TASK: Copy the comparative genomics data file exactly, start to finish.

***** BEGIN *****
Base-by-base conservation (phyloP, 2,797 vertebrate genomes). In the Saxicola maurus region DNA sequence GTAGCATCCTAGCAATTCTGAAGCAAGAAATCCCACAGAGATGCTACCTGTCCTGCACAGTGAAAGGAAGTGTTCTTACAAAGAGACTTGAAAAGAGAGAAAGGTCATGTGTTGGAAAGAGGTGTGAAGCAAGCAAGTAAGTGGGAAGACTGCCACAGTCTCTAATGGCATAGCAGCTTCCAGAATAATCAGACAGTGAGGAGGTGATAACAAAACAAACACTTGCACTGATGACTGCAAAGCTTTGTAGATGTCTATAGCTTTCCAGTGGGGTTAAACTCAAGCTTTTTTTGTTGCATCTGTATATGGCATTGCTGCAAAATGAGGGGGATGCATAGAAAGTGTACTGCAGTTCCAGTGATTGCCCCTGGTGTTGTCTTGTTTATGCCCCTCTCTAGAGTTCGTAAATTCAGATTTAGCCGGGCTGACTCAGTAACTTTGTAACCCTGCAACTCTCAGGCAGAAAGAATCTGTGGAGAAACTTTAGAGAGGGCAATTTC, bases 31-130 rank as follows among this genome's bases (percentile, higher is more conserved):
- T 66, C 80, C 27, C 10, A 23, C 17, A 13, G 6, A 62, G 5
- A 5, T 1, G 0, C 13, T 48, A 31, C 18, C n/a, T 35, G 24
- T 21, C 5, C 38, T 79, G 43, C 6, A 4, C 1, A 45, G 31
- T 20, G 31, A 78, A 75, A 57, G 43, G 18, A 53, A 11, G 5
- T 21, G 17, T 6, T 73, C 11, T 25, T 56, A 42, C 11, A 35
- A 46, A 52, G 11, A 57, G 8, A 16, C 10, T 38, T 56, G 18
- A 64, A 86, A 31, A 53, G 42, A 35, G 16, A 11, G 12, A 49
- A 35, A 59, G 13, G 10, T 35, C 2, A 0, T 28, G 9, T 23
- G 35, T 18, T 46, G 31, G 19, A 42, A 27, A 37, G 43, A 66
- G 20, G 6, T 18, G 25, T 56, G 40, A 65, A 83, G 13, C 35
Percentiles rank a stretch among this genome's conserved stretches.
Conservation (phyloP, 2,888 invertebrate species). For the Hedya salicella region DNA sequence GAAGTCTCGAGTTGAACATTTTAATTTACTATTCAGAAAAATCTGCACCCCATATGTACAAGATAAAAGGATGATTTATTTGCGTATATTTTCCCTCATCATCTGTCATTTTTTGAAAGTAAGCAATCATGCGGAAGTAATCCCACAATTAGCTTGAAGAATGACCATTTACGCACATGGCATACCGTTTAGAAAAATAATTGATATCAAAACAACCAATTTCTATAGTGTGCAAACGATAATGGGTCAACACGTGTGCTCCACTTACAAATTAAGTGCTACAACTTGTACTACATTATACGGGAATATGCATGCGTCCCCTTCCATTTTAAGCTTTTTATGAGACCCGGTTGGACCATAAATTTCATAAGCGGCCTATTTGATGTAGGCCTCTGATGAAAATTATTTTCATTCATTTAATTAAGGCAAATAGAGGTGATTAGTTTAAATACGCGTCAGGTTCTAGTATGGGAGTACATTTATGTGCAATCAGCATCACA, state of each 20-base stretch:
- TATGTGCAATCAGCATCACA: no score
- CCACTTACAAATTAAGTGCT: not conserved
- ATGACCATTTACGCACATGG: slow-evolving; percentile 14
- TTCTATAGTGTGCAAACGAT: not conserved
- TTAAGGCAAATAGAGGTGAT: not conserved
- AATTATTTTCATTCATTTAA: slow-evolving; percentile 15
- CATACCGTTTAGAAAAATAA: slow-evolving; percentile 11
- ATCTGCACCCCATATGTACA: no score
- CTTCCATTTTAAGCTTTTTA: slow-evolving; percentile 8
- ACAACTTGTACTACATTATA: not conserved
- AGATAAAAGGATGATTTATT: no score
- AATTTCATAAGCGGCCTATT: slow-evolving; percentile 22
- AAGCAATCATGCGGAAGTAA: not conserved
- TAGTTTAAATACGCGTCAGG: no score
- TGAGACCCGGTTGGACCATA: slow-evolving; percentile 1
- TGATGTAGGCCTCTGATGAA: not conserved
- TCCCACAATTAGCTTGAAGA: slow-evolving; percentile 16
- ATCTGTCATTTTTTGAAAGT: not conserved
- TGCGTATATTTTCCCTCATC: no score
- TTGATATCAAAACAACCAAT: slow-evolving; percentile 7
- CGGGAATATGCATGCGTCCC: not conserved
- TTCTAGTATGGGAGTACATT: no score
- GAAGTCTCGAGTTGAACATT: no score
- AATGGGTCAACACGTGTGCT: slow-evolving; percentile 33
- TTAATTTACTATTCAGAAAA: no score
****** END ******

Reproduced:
Base-by-base conservation (phyloP, 2,797 vertebrate genomes). In the Saxicola maurus region DNA sequence GTAGCATCCTAGCAATTCTGAAGCAAGAAATCCCACAGAGATGCTACCTGTCCTGCACAGTGAAAGGAAGTGTTCTTACAAAGAGACTTGAAAAGAGAGAAAGGTCATGTGTTGGAAAGAGGTGTGAAGCAAGCAAGTAAGTGGGAAGACTGCCACAGTCTCTAATGGCATAGCAGCTTCCAGAATAATCAGACAGTGAGGAGGTGATAACAAAACAAACACTTGCACTGATGACTGCAAAGCTTTGTAGATGTCTATAGCTTTCCAGTGGGGTTAAACTCAAGCTTTTTTTGTTGCATCTGTATATGGCATTGCTGCAAAATGAGGGGGATGCATAGAAAGTGTACTGCAGTTCCAGTGATTGCCCCTGGTGTTGTCTTGTTTATGCCCCTCTCTAGAGTTCGTAAATTCAGATTTAGCCGGGCTGACTCAGTAACTTTGTAACCCTGCAACTCTCAGGCAGAAAGAATCTGTGGAGAAACTTTAGAGAGGGCAATTTC, bases 31-130 rank as follows among this genome's bases (percentile, higher is more conserved):
- T 66, C 80, C 27, C 10, A 23, C 17, A 13, G 6, A 62, G 5
- A 5, T 1, G 0, C 13, T 48, A 31, C 18, C n/a, T 35, G 24
- T 21, C 5, C 38, T 79, G 43, C 6, A 4, C 1, A 45, G 31
- T 20, G 31, A 78, A 75, A 57, G 43, G 18, A 53, A 11, G 5
- T 21, G 17, T 6, T 73, C 11, T 25, T 56, A 42, C 11, A 35
- A 46, A 52, G 11, A 57, G 8, A 16, C 10, T 38, T 56, G 18
- A 64, A 86, A 31, A 53, G 42, A 35, G 16, A 11, G 12, A 49
- A 35, A 59, G 13, G 10, T 35, C 2, A 0, T 28, G 9, T 23
- G 35, T 18, T 46, G 31, G 19, A 42, A 27, A 37, G 43, A 66
- G 20, G 6, T 18, G 25, T 56, G 40, A 65, A 83, G 13, C 35
Percentiles rank a stretch among this genome's conserved stretches.
Conservation (phyloP, 2,888 invertebrate species). For the Hedya salicella region DNA sequence GAAGTCTCGAGTTGAACATTTTAATTTACTATTCAGAAAAATCTGCACCCCATATGTACAAGATAAAAGGATGATTTATTTGCGTATATTTTCCCTCATCATCTGTCATTTTTTGAAAGTAAGCAATCATGCGGAAGTAATCCCACAATTAGCTTGAAGAATGACCATTTACGCACATGGCATACCGTTTAGAAAAATAATTGATATCAAAACAACCAATTTCTATAGTGTGCAAACGATAATGGGTCAACACGTGTGCTCCACTTACAAATTAAGTGCTACAACTTGTACTACATTATACGGGAATATGCATGCGTCCCCTTCCATTTTAAGCTTTTTATGAGACCCGGTTGGACCATAAATTTCATAAGCGGCCTATTTGATGTAGGCCTCTGATGAAAATTATTTTCATTCATTTAATTAAGGCAAATAGAGGTGATTAGTTTAAATACGCGTCAGGTTCTAGTATGGGAGTACATTTATGTGCAATCAGCATCACA, state of each 20-base stretch:
- TATGTGCAATCAGCATCACA: no score
- CCACTTACAAATTAAGTGCT: not conserved
- ATGACCATTTACGCACATGG: slow-evolving; percentile 14
- TTCTATAGTGTGCAAACGAT: not conserved
- TTAAGGCAAATAGAGGTGAT: not conserved
- AATTATTTTCATTCATTTAA: slow-evolving; percentile 15
- CATACCGTTTAGAAAAATAA: slow-evolving; percentile 11
- ATCTGCACCCCATATGTACA: no score
- CTTCCATTTTAAGCTTTTTA: slow-evolving; percentile 8
- ACAACTTGTACTACATTATA: not conserved
- AGATAAAAGGATGATTTATT: no score
- AATTTCATAAGCGGCCTATT: slow-evolving; percentile 22
- AAGCAATCATGCGGAAGTAA: not conserved
- TAGTTTAAATACGCGTCAGG: no score
- TGAGACCCGGTTGGACCATA: slow-evolving; percentile 1
- TGATGTAGGCCTCTGATGAA: not conserved
- TCCCACAATTAGCTTGAAGA: slow-evolving; percentile 16
- ATCTGTCATTTTTTGAAAGT: not conserved
- TGCGTATATTTTCCCTCATC: no score
- TTGATATCAAAACAACCAAT: slow-evolving; percentile 7
- CGGGAATATGCATGCGTCCC: not conserved
- TTCTAGTATGGGAGTACATT: no score
- GAAGTCTCGAGTTGAACATT: no score
- AATGGGTCAACACGTGTGCT: slow-evolving; percentile 33
- TTAATTTACTATTCAGAAAA: no score